New predictive value of optical coherence tomography analysis in the diagnosis of idiopathic intracranial hypertension
AbstractObjective Idiopathic Intracranial Hypertension (IIH) was first reported in 1897 as “Pseudo tumor Cerebri” when lumbar puncture was initiated in medicine. However, it is still a challenging diagnosis for many neurologists and ophthalmologists. Likewise, the sequela of IIH can be debilitating overall health and quality of life in most patients. This report presents the evolving diagnostic modalities that are different from mainstream IIH reports on gender, obesity and headaches ratios. We believe, using standard optical coherence tomography (OCT) can allow for a much earlier and more accurate diagnosis of IIH, with marked reduction in visual loss morbidity.Methods Retrospective, observational method was used to review 171 patients’ charts with suspected IIH over the past 12 years. The OCT of optic nerve and Macula was conducted by considering a list of signs and symptoms. Brain MRI, lumbar puncture, and our standard laboratory workups for optic neuropathies and visual fields were done. Visual Evoked Potentials were performed by neurologists. For purpose of this paper all IIH diagnosis fit Dandy diagnosis criteria of pseudo tumor cerebri as having a normal MRI.Results We evaluated 164 cases that had LPs done due to our proposed OCT Patterns to rule out IIH with no bio-microscopic evidence of overt papilledema. The majority of LP positive patients had some degree of visual field damage. Twenty out of 164 cases had false positive OCTs (with negative LPs) 88% accuracy in OCT diagnosis of IIH. No false positive OCT in Pattern-I.Conclusion Four different OCT diagnostic Patterns presented for IIH cases. The demographics of the patients considered having IIH by OCT Patterns I-IV and proven by positive LP; do not fit the classic demographic patterns. Classically, IIH has been reported to be observed in obese females with headaches and visible papilledema. Our findings put this classic set of presenting signs into question.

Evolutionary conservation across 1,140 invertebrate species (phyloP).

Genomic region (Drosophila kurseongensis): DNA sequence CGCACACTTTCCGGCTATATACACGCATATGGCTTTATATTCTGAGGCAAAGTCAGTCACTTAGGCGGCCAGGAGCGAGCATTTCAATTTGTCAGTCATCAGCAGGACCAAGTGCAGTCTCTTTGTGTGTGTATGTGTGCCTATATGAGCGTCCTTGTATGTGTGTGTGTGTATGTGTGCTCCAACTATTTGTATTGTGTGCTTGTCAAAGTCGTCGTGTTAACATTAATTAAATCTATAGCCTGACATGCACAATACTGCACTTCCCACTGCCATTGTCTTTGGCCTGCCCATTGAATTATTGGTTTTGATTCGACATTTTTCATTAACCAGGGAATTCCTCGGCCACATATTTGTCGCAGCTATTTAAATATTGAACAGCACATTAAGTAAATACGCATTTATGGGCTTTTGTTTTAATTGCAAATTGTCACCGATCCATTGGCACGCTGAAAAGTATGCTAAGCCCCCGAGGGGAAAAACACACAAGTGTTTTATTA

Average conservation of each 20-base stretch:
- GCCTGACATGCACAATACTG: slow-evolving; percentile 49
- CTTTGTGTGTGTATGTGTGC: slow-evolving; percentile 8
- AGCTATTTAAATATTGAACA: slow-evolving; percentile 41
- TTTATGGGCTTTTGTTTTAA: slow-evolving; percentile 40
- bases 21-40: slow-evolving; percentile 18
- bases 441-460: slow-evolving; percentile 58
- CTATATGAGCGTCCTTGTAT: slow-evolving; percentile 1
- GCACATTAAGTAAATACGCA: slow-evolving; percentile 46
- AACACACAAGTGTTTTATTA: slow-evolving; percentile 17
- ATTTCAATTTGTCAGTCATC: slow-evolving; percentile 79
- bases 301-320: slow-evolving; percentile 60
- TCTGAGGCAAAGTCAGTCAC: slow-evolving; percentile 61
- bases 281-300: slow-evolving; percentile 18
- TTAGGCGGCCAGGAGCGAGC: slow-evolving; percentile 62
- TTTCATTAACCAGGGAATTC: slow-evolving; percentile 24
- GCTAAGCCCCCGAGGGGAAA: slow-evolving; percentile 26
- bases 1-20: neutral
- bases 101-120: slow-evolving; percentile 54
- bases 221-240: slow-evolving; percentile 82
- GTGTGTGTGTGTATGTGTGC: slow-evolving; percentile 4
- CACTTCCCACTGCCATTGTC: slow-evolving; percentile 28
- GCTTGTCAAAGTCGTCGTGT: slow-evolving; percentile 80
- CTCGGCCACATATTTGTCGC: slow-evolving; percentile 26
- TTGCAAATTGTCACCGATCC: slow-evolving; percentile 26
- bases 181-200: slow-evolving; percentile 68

This work is licensed under a Creative Commons Attribution-NonCommercial 4.0 International License.Copyright of the manuscripts is retained by the authors. Authors grant Nab'a Al-Hayat Foundation for Medical Sciences and Health Care - Press, an exclusive unlimited license to publish the article under a Creative Commons Attribution-NonCommercial 3.0 and identify Nab'a Al-Hayat Foundation for Medical Sciences and Health Care - Press as the sole publisher. Submission of an article for publication implies the authors’ consent to publication under the applicable Creative Commons license and the terms and conditions of the Publisher’s Licensing Agreement.